2005 Salt Lake City Annual Meeting (October 16–19, 2005)

Paper No. 1
Presentation Time: 8:05 AM


MAILLOUX, Brian, Geosciences, Princeton Univ, 130 west 12th st, apt 7g, new york, NY 10011, ONSTOTT, Tullis O., Geosciences, Princeton Univ, Guyot Hall, Princeton, NJ 08544, DEVLIN, Stephanie, Department of Earth & Atmospheric Sciences, Cornell University, 2112 Snee Hall, Ithaca, NY 14853-1504, FULLER, Mark, Shaw Environmental, 17 Princess Road, Lawrenceville, NJ 08648, DEFLAUN, Mary, GeoSyntec Consultants, Research Park, 1 Airport Place, Suite 3, Princeton, NJ 08540, CHOI, Keun Hyung, Romberg Tiburon Center, San Francisco State University, 3152 Paradise Drive, Tiburon, CA 94920, GREEN-BLUM, Maria, Ocean, Earth, and Atmospheric Sciences, Old Dominion University, 4600 Elkhorn Ave, Norfolk, VA 23529, WILLIAMS, Kenneth H., Lawrence Berkeley National Lab, Berkeley, CA 94720, MCCARTHY, John, Department of Geological Sciences, The University of Tennessee, Knoxville, TN 37996-1605 and GRIFFIN, Timothy, Golder Federal Associates, Inc, Oak Ridge, TN 37830, bjm2103@columbia.edu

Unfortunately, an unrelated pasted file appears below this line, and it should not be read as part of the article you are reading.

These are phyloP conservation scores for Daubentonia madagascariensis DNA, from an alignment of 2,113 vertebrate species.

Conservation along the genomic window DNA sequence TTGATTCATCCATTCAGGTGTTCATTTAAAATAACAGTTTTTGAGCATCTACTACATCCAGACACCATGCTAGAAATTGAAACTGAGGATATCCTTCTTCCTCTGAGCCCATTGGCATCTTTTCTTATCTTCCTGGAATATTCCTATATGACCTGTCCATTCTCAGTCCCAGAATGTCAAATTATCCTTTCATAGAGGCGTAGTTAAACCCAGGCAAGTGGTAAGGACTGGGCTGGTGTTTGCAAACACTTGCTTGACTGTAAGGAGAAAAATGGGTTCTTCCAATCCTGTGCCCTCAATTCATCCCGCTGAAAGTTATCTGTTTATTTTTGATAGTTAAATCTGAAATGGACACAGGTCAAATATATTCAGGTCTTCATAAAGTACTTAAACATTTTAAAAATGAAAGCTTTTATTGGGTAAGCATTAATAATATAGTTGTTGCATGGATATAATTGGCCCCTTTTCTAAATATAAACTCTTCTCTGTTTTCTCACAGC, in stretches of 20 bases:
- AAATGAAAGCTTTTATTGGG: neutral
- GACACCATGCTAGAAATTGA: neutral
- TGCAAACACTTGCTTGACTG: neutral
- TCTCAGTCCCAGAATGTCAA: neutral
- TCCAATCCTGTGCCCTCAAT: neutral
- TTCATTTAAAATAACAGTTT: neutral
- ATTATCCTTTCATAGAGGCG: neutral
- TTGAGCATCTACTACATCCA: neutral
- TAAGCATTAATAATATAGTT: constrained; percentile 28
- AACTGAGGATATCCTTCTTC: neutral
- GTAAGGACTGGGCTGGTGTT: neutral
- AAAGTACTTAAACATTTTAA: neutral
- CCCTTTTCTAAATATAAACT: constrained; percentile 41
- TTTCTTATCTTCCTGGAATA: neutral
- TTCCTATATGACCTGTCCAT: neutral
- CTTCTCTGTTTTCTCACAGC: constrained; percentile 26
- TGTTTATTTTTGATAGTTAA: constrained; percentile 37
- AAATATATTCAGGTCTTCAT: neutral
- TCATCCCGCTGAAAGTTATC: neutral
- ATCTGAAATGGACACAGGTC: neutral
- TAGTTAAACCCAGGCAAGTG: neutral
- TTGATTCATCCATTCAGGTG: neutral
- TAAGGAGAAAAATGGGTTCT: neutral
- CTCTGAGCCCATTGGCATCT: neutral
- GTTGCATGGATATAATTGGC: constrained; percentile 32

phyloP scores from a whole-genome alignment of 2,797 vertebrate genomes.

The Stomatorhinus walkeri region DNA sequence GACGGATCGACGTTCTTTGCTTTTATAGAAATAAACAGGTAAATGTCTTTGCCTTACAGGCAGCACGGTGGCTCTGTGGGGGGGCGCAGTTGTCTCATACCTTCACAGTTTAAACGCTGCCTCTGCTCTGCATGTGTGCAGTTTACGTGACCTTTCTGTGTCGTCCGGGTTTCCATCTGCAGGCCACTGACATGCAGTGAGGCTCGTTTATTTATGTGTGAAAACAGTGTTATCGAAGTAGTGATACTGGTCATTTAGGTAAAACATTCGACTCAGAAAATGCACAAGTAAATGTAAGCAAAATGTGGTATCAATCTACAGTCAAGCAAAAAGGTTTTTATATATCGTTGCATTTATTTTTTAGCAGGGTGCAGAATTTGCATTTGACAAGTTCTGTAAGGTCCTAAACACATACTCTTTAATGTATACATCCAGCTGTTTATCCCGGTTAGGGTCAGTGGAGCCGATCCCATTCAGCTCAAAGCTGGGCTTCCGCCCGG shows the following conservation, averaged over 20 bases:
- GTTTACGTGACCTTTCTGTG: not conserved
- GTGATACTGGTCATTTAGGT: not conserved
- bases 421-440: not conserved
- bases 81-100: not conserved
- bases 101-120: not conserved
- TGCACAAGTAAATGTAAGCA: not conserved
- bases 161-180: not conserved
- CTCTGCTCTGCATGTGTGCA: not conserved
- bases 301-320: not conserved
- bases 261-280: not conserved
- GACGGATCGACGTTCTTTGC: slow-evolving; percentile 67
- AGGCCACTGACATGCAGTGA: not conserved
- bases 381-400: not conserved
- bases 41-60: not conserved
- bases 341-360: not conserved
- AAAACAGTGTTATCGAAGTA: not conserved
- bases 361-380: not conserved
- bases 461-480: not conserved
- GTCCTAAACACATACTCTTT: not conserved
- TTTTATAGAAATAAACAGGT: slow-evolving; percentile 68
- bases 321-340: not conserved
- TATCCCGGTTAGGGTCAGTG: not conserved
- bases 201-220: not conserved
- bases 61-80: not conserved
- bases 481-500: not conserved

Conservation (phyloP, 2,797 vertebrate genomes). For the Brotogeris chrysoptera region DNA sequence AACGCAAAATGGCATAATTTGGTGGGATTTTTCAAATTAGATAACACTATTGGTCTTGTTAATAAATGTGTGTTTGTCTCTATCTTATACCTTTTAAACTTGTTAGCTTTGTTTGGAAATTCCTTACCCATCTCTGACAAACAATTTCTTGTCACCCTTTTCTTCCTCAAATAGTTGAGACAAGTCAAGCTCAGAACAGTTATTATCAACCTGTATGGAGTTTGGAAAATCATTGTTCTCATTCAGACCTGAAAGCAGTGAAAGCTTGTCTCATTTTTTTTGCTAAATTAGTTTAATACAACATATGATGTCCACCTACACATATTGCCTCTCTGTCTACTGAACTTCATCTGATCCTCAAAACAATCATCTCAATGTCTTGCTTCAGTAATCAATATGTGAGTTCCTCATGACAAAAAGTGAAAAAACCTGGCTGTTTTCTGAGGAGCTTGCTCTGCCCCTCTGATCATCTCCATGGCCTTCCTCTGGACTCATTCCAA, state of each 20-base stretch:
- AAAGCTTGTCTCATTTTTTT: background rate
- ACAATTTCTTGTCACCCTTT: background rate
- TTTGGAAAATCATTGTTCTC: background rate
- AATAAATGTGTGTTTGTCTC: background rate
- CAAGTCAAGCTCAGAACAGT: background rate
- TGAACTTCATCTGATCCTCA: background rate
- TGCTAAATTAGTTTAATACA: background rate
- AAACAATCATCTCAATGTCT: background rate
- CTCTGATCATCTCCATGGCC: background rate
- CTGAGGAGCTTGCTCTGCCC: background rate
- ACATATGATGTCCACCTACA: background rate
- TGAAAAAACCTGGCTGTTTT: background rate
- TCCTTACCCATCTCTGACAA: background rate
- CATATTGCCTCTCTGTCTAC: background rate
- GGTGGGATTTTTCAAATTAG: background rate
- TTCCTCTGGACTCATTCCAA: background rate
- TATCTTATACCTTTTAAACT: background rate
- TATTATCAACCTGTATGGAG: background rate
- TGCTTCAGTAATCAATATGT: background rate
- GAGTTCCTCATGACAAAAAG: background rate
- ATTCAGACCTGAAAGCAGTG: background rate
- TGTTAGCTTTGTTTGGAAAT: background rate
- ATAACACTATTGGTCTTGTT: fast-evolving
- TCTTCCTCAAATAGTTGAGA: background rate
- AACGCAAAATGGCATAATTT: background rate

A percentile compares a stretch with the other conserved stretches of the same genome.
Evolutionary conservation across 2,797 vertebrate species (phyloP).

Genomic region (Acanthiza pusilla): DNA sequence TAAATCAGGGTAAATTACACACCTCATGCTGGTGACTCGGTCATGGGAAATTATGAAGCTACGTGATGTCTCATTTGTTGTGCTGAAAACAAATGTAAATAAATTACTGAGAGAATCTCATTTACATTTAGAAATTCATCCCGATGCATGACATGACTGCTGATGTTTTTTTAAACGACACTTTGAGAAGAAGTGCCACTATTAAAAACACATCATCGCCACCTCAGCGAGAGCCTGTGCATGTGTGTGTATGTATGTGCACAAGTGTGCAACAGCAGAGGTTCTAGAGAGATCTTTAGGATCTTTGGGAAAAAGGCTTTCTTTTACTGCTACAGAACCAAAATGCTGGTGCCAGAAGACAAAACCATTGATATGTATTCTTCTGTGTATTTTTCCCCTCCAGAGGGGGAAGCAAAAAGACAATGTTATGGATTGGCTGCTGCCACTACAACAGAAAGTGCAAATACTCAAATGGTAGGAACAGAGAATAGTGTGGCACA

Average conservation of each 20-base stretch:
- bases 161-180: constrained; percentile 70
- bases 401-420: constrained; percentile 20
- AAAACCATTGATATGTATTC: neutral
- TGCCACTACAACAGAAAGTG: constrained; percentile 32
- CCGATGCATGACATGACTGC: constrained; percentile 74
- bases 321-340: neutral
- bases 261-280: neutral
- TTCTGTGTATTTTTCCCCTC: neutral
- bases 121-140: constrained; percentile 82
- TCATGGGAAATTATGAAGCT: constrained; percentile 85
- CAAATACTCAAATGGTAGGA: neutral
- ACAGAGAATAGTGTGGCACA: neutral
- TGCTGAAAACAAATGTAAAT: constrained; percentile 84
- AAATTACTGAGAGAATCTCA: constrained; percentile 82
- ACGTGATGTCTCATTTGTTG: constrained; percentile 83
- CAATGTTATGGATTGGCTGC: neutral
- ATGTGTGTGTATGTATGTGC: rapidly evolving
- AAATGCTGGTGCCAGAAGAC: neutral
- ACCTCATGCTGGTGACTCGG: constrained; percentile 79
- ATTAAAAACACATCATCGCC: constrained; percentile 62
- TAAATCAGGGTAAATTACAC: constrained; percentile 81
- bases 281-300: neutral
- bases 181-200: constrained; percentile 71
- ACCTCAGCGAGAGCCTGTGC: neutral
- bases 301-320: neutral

Push-pull experiments were conducted to determine the factors controlling Fe(III) and Mn(IV) reduction in a well-characterized, shallow, coastal plain aquifer near Oyster, VA. Sixty push-pull experiments were simultaneously conducted in 5 wells equipped with 12 port multi-level samplers (MLSs). The MLSs sampled a heterogeneous portion of the aquifer from 4.4 to 8 m bgs. Each well was injected with groundwater that contained nitrate and bromide along a distinct combination of electron donor and humics. These were 1) just groundwater (control treatment) 2) humics alone, 3) lactate (conducted twice) and 4) lactate and humics. Microbially mediated Fe(III) reduction caused the aqueous FeTot and MnTot concentrations to increase at every depth in the lactate treatment with significant increases within 1 day even while nitrate was present. Peak FeTot concentrations reached 0.252±0.113 mM in the lactate treatment as compared to only 0.031±0.026 mM in the control treatment with peak values varying by over a factor of 4 with depth. Humics may have acted as an electron shuttle to increase Fe(III) reduction as the peak concentration of FeTot was greater in the lactate and humics treatment than the lacate treatment at the 95% confidence level. The amount of Mn(IV) reduction was significantly lower than Fe(III) reduction. Geochemical modeling indicated that gas formation, sorption on reactive surfaces, and mineral precipitation were important processes. Conditions were favorable for the precipitation of Fe-carbonates, Fe-sulfides, and Fe-silicates and Fe(III) and sulfate reduction were co-occurring during the experiment. In the lactate treatment protist concentrations increased by over an order of magnitude before decreasing and planktonic cell concentrations increased almost two orders magnitude whereas no changes were observed in the control treatment. Increased rates of Fe(III) reduction may have occurred in the low permeability non-peat rich zones but the correlations with the physical and chemical descriptions of aquifer heterogeneity were weak, probably as a result of Fe precipitation, Fe sorption, and the abundance of Fe(III) bearing minerals and bacteria at all depths. This work has important implications for developing methods to remediate subsurface sites contaminated with metals and radionuclides.